Family Law...Valuing Real Estate When Separating

Kay Rhodenizer – February 2017

When married couples (or unmarried couples with a registered domestic partnership agreement) separate and are not selling all their jointly owned real estate, judges usually order the partner keeping the real estate to pay the other half the current market value.  The Nova Scotia Matrimonial Property Act does not apply to non-registered domestic partnerships, but it is not unusual to apply similar principles to value any jointly held real estate.

There are also associated deductions from the value to be shared (“notional disposition costs”). These include the estimated amount of real estate commission and legal fees that would be paid if the property was sold, costs to migrate title into the computer registry system if migration hasn’t already occurred and all applicable HST.  If the property would attract capital gains tax if sold, a deduction for estimated capital gains may also be applied.

Disagreement on real estate values slows down settlement negotiations and/or increases Court time and without agreement on value, one cannot agree on notional real estate commission and/or capital gains taxes to be deducted.

Sometimes one or both parties want to use a tax assessment, mortgage appraisal or realtor’s opinion to establish shareable value, but judges are most persuaded by market valuations done by qualified appraisers.

Mortgage appraisals are based on the lender’s criteria to determine a conservative market value to maximize debt recovery if there is a mortgage default.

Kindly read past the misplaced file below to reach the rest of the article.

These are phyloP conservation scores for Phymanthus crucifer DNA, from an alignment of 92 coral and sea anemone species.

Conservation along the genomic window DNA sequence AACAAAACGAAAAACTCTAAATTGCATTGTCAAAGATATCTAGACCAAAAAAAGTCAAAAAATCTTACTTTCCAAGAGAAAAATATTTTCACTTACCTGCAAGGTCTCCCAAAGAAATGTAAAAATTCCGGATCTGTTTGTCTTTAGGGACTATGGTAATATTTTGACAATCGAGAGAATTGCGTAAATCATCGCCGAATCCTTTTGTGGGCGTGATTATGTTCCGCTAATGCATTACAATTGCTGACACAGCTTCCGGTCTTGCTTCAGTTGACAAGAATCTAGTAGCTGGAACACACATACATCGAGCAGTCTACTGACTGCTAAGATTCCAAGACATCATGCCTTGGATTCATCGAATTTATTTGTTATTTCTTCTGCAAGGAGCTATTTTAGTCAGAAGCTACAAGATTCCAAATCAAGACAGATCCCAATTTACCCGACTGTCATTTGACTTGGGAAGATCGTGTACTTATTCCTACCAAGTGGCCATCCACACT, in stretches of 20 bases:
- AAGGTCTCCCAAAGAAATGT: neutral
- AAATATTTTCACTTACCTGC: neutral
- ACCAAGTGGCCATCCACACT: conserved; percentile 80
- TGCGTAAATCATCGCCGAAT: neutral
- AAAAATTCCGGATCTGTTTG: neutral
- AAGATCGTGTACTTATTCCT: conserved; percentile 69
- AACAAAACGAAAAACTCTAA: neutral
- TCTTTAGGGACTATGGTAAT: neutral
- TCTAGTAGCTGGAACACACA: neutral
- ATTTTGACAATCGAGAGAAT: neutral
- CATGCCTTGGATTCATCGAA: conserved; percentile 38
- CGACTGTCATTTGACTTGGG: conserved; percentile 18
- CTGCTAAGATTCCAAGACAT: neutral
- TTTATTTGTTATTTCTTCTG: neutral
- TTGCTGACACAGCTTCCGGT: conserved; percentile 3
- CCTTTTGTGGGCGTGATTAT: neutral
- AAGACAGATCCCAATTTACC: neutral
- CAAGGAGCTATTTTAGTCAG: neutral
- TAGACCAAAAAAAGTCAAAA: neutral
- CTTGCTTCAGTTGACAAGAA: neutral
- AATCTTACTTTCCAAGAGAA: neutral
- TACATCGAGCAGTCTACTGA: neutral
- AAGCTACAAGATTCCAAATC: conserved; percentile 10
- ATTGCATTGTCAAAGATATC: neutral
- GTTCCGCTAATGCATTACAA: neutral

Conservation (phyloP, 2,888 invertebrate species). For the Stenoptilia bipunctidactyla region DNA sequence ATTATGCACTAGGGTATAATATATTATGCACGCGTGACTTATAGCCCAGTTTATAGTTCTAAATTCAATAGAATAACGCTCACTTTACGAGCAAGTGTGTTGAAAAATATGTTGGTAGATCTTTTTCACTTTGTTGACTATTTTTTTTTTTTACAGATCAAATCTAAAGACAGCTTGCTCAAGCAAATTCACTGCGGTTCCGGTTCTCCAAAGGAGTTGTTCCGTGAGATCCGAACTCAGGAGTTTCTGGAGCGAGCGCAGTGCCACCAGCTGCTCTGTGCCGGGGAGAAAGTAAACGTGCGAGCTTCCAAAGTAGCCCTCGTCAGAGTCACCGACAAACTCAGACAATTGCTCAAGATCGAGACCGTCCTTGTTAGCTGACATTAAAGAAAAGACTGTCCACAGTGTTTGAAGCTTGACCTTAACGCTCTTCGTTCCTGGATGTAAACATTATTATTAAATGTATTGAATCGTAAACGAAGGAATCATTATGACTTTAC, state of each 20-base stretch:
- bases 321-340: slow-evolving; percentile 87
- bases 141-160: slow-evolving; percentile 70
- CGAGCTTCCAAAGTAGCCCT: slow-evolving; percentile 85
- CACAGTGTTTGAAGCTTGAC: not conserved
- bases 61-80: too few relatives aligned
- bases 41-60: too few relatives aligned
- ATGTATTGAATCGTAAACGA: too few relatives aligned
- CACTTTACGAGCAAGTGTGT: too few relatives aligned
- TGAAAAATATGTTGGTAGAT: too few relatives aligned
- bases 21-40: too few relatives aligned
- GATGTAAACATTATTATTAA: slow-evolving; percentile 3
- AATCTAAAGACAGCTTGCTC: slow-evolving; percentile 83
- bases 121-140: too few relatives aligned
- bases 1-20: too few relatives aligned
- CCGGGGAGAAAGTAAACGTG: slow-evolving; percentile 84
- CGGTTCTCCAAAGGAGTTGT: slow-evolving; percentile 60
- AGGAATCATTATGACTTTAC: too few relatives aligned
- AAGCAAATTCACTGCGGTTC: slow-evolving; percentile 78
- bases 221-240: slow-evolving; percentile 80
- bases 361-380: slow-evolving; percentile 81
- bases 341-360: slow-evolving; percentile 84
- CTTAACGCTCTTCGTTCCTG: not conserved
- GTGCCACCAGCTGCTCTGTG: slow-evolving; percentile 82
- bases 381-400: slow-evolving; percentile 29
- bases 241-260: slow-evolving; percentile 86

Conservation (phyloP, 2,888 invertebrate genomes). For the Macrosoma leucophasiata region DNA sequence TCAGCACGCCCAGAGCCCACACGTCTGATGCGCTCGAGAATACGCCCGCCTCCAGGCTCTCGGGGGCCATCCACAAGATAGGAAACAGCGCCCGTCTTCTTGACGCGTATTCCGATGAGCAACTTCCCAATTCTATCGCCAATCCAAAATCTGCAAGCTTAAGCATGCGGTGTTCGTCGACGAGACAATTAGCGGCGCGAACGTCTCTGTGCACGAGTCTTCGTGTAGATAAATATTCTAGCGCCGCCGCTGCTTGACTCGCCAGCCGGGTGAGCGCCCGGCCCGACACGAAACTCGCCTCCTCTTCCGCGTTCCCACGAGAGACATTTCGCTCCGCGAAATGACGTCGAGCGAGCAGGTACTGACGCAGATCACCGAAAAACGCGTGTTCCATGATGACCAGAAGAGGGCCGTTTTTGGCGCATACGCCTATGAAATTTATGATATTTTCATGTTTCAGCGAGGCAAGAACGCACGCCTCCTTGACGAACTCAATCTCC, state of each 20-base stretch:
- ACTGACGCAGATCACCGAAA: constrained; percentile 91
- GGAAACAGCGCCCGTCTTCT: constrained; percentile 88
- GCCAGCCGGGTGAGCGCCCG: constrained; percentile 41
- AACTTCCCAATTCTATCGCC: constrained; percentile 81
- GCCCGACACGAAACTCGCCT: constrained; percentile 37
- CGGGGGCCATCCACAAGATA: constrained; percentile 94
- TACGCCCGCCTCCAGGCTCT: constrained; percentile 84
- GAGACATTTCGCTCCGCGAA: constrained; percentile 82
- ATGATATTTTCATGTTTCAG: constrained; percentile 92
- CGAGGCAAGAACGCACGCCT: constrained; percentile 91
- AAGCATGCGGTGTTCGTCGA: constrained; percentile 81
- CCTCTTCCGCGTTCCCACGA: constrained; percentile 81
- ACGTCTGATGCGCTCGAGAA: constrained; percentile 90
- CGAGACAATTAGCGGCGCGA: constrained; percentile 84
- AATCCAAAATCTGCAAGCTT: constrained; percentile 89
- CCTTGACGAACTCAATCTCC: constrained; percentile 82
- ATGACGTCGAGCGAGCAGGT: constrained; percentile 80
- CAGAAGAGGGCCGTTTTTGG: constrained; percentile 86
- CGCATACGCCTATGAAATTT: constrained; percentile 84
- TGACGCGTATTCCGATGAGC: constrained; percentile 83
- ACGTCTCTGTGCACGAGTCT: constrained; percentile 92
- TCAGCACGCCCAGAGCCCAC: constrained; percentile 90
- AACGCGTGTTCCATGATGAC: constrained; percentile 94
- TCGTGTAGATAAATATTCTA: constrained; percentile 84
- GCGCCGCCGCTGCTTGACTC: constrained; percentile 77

Tax assessments are rarely based on actual property inspections.  They may reflect estimated market value increases if an improvement required a building permit, but won’t reflect unpermitted improvements (interior flooring upgrades, etc.) unless an assessor was made aware of these.  Tax assessments also lag behind current market conditions (2017 HRM residential assessments reflect the physical state of property as of January 1, 2016).

Realtors may inspect a property before giving an opinion and have a good sense of local market conditions but are not formally trained appraisers and often their opinion letters contain little information about how they calculated market value.

Market valuations are done by trained appraisers following industry-specific guidelines.  They view and document the property’s interior and exterior condition and compare it to other similar properties.  They use this and other information to give an opinion on current fair market value.  That said, appraising property is an “art not a science” with room for legitimate differences of opinions.  I generally advise clients not to be surprised by a 10% – 15% difference between valuations, but even “splitting the difference” (as judges often do) is usually the best way to establish value for negotiations and/or Court.

Market valuations are relatively inexpensive especially considering that real estate is often one of a couple’s most significant assets.   Without a good sense of true market value the party purchasing the other’s interest in a property may be paying too much or too little.

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